7 Ways to Improve Political Participation

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With recent global political events, it’s no surprise why the word “politics” can make anyone cringe. Britain loves to brand itself as a pioneer of ‘democracy’, but democracy is relative especially when only 64% of 18-24 year olds voted in the Brexit referendum, compared to 90% of over 65-year-olds. I can understand why some of us are detached from politics, especially recently, but if we truly want change using our votes should be the least we can do. These are 7 ideas that can increase political participation and engagement. 

1] Compulsory Voting

Making it a legal requirement to vote would lead to increased voter turnout, and this method is used in 18 countries including Australia, Belgium and Brazil, with fines often used as deterrents. Although compulsory voting can’t guarantee genuine enthusiasm, so access to improved political information would also be needed.

2] Younger voting and better Civic education

As mentioned earlier, there were huge disparities in the voter turnout of young people compared to the more elderly. So would decreasing the voting age be counterintuitive? I think not, mainly because of this catchy campaign slogan I learnt whilst partaking in the UK Youth Parliament elections a good 7 years ago- ‘If a 16-year old can marry their MP, live with their MP, and work for their MP, then why can’t they vote for them?’

3] Proportional Representation

An electoral system that would have a proportional number of MPs to their share of the vote. Now I know some of you doubters are thinking, “no way, we can’t change the first past the post system the UK has been using for the last 132 years!”, but I say you’re probably right… with that attitude anyway. This article is about political participation, and for any idea to work we’ll all need to organise effectively to successfully implement it. The main argument against FPTP is that it benefits the large parties, as MPs can get elected on tiny amounts of public support as it does not matter how much they win by.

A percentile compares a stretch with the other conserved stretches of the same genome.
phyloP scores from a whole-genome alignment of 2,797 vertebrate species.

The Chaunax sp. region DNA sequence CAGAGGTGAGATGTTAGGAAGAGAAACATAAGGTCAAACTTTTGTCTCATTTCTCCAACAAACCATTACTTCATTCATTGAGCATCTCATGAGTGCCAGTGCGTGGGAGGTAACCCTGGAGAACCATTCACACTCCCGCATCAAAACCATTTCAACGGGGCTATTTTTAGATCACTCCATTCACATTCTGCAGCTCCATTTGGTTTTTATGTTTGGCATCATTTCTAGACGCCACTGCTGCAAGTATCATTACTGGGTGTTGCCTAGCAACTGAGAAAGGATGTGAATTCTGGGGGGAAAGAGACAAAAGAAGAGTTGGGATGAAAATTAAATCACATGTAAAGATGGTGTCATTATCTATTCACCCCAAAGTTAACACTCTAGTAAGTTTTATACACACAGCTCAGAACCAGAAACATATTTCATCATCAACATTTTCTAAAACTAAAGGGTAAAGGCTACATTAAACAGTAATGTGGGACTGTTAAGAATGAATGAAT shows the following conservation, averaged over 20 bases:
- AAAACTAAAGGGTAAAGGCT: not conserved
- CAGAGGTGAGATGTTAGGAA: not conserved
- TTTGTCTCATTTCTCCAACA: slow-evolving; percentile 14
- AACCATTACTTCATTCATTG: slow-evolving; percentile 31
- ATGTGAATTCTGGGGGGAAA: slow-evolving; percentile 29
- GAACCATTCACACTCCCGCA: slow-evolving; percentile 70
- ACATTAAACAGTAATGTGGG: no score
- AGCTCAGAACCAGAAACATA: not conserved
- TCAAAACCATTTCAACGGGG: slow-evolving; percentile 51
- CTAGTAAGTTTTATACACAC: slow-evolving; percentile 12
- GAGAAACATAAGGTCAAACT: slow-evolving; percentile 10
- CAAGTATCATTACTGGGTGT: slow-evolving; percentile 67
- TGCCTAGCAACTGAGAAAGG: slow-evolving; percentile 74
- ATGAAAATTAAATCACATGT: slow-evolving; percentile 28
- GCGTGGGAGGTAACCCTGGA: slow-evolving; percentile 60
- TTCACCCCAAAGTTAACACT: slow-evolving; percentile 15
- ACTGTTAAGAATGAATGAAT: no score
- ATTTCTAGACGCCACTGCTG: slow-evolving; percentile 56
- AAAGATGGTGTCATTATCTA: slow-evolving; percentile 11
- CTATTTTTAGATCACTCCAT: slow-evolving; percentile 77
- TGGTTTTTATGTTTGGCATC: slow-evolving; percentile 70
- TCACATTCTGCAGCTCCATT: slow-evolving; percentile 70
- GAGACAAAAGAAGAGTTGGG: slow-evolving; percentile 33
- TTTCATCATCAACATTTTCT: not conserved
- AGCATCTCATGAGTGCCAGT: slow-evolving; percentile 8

4] More diverse candidates

‘You can’t be what you can’t see’– In every sense of their role, MPs are meant to reflect the people they represent. In the 2011 census,  11.91% of the British population were from Black and Minority Ethnic backgrounds (this figure has probably risen), although in the 2015 general election only 41 out of 650, 6.3% of MPs were from BME backgrounds. A lot more needs to be done to increase the diversity of politicians, instead of the Etonian- Oxbridge-private school boys club that it seems to be. There could be a mandatory amount of ethnic minority, women and working class on party candidate lists.

5] Citizen Panels 

To really feel engaged and a part of UK politics, citizens could come together to make decisions. They would be given access to expert information, both sides of the argument, discuss and consider the implications of different approaches. This could lead to better administration of public affairs and engage people in politics. Decisions made in this way could be considered more legitimate than those made by ivory tower politicians.

6] E-voting and e-referendums 

If the UK government manages to get over the technological and security challenges, then allowing online voting will most definitely increase electoral and referendum turnout, whilst saving money and time in the process. E-referendums could be used to decided any new law and will give more power to the voter, similar to the Swiss semi-direct democratic system.

7] Public Prime Minister’s Questions
If you’ve ever watched the PMQs you’d think you’re watching an episode of Recess, until you hear the English accents. I still can’t comprehend why such a ‘progressive’ nation like the UK’s political representatives make such weird noises. Anyway, with members of the public directly asking the Prime Minister their questions instead of the opposition party leader reading them on their behalf, then just maybe will the Parliament actually listen.
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